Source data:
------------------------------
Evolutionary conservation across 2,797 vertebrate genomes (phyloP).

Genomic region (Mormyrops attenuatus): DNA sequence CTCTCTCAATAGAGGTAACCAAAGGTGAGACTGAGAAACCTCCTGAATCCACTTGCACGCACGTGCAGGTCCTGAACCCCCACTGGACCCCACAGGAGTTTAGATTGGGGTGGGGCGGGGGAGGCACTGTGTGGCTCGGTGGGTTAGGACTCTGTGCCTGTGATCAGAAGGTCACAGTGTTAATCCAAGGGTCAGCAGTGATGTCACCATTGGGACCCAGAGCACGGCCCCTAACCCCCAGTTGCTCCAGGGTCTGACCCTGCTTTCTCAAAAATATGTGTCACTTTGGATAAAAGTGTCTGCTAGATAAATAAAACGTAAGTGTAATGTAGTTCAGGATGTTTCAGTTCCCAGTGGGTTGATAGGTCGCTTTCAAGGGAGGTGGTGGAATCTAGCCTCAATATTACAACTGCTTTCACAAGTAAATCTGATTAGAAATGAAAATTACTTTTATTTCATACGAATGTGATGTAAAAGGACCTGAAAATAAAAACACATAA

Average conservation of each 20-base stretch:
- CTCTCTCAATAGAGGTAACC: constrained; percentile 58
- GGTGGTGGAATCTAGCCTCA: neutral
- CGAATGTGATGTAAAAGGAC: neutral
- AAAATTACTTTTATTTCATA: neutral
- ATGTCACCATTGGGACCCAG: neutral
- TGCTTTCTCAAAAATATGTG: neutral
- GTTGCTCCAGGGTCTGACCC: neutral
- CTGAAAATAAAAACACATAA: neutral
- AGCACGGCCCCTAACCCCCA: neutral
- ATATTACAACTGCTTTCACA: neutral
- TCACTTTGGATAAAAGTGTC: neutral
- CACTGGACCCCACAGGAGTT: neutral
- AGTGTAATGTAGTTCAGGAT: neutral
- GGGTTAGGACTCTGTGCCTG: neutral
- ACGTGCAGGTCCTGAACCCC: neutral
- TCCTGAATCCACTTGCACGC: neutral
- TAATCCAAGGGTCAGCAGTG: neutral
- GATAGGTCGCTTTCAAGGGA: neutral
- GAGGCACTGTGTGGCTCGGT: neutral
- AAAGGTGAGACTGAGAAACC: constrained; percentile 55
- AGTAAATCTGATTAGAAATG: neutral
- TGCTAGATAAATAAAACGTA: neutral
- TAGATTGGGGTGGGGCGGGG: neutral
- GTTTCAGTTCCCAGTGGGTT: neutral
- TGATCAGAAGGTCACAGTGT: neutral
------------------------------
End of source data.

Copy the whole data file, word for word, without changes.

Evolutionary conservation across 2,797 vertebrate genomes (phyloP).

Genomic region (Mormyrops attenuatus): DNA sequence CTCTCTCAATAGAGGTAACCAAAGGTGAGACTGAGAAACCTCCTGAATCCACTTGCACGCACGTGCAGGTCCTGAACCCCCACTGGACCCCACAGGAGTTTAGATTGGGGTGGGGCGGGGGAGGCACTGTGTGGCTCGGTGGGTTAGGACTCTGTGCCTGTGATCAGAAGGTCACAGTGTTAATCCAAGGGTCAGCAGTGATGTCACCATTGGGACCCAGAGCACGGCCCCTAACCCCCAGTTGCTCCAGGGTCTGACCCTGCTTTCTCAAAAATATGTGTCACTTTGGATAAAAGTGTCTGCTAGATAAATAAAACGTAAGTGTAATGTAGTTCAGGATGTTTCAGTTCCCAGTGGGTTGATAGGTCGCTTTCAAGGGAGGTGGTGGAATCTAGCCTCAATATTACAACTGCTTTCACAAGTAAATCTGATTAGAAATGAAAATTACTTTTATTTCATACGAATGTGATGTAAAAGGACCTGAAAATAAAAACACATAA

Average conservation of each 20-base stretch:
- CTCTCTCAATAGAGGTAACC: constrained; percentile 58
- GGTGGTGGAATCTAGCCTCA: neutral
- CGAATGTGATGTAAAAGGAC: neutral
- AAAATTACTTTTATTTCATA: neutral
- ATGTCACCATTGGGACCCAG: neutral
- TGCTTTCTCAAAAATATGTG: neutral
- GTTGCTCCAGGGTCTGACCC: neutral
- CTGAAAATAAAAACACATAA: neutral
- AGCACGGCCCCTAACCCCCA: neutral
- ATATTACAACTGCTTTCACA: neutral
- TCACTTTGGATAAAAGTGTC: neutral
- CACTGGACCCCACAGGAGTT: neutral
- AGTGTAATGTAGTTCAGGAT: neutral
- GGGTTAGGACTCTGTGCCTG: neutral
- ACGTGCAGGTCCTGAACCCC: neutral
- TCCTGAATCCACTTGCACGC: neutral
- TAATCCAAGGGTCAGCAGTG: neutral
- GATAGGTCGCTTTCAAGGGA: neutral
- GAGGCACTGTGTGGCTCGGT: neutral
- AAAGGTGAGACTGAGAAACC: constrained; percentile 55
- AGTAAATCTGATTAGAAATG: neutral
- TGCTAGATAAATAAAACGTA: neutral
- TAGATTGGGGTGGGGCGGGG: neutral
- GTTTCAGTTCCCAGTGGGTT: neutral
- TGATCAGAAGGTCACAGTGT: neutral